Welcome to the Applied Singularity blog. Use this Contents post to browse through the full list of articles and Guided Learning Modules we have created or find specific topics of interest.
Baby Spinach-based Minimal Modified Sensor (BSMS) is used for detection of small molecules. It serves as a platform for detection of an array of biomolecules such as small molecules, nucleic acids, peptides, proteins, etc. The compact nature of the BSMS sensor provides flexibility to introduce many different changes in the design. BSMS is an excellent sensitive sensor, detecting targets present in small amounts, even in nano molar (nM) range.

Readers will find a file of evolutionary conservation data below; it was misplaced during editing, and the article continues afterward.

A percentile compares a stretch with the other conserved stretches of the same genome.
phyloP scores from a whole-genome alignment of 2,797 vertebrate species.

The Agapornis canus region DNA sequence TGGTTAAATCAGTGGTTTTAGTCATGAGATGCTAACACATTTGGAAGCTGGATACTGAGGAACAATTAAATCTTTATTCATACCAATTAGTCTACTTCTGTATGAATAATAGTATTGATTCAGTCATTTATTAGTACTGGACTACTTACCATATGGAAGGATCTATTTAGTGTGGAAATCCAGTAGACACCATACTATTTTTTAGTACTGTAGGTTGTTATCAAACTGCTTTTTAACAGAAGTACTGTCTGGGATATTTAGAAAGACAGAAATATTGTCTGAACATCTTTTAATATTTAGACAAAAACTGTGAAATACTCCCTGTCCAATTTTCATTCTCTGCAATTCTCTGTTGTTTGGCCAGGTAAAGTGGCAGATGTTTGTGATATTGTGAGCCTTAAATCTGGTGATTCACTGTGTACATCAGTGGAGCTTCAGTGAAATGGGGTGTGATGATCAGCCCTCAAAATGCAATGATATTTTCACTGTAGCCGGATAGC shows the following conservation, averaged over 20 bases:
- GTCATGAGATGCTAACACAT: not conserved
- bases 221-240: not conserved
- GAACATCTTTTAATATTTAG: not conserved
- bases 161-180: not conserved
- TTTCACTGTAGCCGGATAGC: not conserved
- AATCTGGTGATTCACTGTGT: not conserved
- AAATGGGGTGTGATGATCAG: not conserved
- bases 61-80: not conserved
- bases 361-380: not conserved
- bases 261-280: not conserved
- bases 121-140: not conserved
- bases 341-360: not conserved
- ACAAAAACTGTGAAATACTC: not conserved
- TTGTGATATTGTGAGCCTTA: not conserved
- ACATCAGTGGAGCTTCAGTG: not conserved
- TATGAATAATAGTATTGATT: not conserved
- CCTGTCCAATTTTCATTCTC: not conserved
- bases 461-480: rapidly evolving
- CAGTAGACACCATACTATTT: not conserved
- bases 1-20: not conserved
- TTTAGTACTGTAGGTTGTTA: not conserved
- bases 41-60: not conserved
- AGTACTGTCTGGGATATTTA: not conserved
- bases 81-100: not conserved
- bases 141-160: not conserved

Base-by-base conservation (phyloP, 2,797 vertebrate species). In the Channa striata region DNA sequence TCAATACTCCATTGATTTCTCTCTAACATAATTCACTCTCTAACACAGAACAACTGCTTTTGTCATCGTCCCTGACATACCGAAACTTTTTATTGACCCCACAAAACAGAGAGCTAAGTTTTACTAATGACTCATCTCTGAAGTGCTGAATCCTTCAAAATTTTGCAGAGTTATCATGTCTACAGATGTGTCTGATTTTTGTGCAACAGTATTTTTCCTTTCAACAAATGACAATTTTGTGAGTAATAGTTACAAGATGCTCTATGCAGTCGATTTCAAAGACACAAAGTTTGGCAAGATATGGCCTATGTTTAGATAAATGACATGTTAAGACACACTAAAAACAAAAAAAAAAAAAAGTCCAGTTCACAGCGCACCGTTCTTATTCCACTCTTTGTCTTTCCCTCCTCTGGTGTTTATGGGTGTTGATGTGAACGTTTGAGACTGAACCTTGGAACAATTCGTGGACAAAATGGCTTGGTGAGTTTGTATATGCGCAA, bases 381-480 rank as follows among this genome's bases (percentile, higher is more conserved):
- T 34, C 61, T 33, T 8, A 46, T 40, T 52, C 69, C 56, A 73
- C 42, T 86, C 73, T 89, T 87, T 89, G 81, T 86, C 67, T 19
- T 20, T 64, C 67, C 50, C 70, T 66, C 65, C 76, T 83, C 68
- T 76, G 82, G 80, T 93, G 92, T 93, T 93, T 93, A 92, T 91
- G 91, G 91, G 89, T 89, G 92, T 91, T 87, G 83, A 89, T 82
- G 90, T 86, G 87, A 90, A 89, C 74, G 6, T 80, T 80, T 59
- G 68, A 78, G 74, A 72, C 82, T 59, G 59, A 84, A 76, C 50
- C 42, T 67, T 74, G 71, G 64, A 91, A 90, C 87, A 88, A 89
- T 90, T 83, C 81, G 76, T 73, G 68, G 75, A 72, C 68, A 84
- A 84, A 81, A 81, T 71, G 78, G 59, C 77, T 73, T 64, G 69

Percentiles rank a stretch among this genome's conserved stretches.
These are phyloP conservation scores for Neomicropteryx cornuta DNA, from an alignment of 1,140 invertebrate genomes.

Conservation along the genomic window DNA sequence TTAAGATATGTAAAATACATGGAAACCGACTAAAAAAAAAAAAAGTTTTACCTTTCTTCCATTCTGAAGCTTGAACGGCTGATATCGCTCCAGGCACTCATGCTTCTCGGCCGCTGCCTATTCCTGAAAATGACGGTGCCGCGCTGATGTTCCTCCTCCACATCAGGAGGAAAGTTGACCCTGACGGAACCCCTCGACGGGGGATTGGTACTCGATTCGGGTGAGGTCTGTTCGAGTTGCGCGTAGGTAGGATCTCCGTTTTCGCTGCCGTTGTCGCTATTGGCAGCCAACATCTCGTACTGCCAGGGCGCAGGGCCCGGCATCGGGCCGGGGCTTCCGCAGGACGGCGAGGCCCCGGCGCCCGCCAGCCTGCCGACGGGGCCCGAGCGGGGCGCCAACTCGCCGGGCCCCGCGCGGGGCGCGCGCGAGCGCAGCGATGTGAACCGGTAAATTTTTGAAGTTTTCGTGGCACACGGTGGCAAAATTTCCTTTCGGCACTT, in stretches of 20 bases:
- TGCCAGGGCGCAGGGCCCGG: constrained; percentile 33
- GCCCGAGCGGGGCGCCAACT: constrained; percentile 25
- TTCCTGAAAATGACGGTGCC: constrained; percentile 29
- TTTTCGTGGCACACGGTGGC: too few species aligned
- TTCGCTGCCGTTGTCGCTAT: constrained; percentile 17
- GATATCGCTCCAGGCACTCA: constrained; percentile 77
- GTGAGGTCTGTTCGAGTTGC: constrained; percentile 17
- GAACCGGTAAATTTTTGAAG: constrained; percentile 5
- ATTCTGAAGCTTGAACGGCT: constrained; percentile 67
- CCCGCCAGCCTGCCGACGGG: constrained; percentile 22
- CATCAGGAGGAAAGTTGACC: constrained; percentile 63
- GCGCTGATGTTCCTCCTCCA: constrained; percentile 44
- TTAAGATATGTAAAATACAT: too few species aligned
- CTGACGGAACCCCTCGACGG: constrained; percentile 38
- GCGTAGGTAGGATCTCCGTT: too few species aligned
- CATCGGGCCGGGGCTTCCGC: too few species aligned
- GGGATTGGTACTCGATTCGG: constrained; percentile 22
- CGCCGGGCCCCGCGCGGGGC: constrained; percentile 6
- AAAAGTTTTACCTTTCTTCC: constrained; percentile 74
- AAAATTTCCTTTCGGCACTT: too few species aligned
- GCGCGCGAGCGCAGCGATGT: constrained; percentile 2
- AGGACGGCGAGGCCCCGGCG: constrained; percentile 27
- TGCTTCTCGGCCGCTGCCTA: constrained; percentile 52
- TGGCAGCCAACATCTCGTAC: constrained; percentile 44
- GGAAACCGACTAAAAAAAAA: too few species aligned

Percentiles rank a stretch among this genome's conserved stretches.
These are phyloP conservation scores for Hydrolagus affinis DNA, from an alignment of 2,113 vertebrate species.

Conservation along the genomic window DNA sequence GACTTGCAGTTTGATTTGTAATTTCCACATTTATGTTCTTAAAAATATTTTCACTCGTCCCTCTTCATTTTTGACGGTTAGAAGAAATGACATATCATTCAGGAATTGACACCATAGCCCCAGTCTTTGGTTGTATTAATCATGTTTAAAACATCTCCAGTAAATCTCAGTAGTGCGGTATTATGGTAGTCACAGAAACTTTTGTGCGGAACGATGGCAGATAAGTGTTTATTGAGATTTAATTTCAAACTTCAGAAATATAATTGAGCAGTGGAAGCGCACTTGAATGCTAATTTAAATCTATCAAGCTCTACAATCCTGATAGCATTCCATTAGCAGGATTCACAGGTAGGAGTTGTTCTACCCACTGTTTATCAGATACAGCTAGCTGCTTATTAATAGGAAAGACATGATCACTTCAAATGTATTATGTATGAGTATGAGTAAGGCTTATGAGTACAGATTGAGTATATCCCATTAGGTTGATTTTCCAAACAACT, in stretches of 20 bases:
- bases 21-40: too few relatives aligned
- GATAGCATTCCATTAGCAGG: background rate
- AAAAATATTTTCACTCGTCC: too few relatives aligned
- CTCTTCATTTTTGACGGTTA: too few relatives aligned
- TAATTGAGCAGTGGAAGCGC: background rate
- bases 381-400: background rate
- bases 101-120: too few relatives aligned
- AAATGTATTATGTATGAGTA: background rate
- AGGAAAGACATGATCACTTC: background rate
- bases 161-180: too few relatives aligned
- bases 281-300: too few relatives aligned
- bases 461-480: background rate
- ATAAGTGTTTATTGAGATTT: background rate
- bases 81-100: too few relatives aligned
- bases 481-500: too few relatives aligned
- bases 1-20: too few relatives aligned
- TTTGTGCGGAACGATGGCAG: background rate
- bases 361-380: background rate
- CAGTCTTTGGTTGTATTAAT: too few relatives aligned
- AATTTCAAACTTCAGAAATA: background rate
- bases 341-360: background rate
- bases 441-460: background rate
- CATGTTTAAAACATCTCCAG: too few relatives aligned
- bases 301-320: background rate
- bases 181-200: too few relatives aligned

In our last blog post, we went through the Faster R-CNN architecture for Object Detection, which remains one of the State-of-the-Art architectures till date! The Faster R-CNN has a very low inference time per image of just ~0.2s (5 fps), which was a huge improvement from the ~45-50s per image from the R-CNN. So far, we have understood the evolution of R-CNN into Fast R-CNN and Faster R-CNN in terms of simplifying the architecture, reducing training and inference times and increasing the mAP (Mean Average Precision). This article is about taking a step further from Object Detection to Instance Segmentation. Instance Segmentation is the identification of boundaries of the detected objects at pixel levels. It is a step further from Semantic Segmentation, which will group similar entities and give a common mask to differentiate from other objects. Instance segmentation labels each object under the same class as a different instance itself.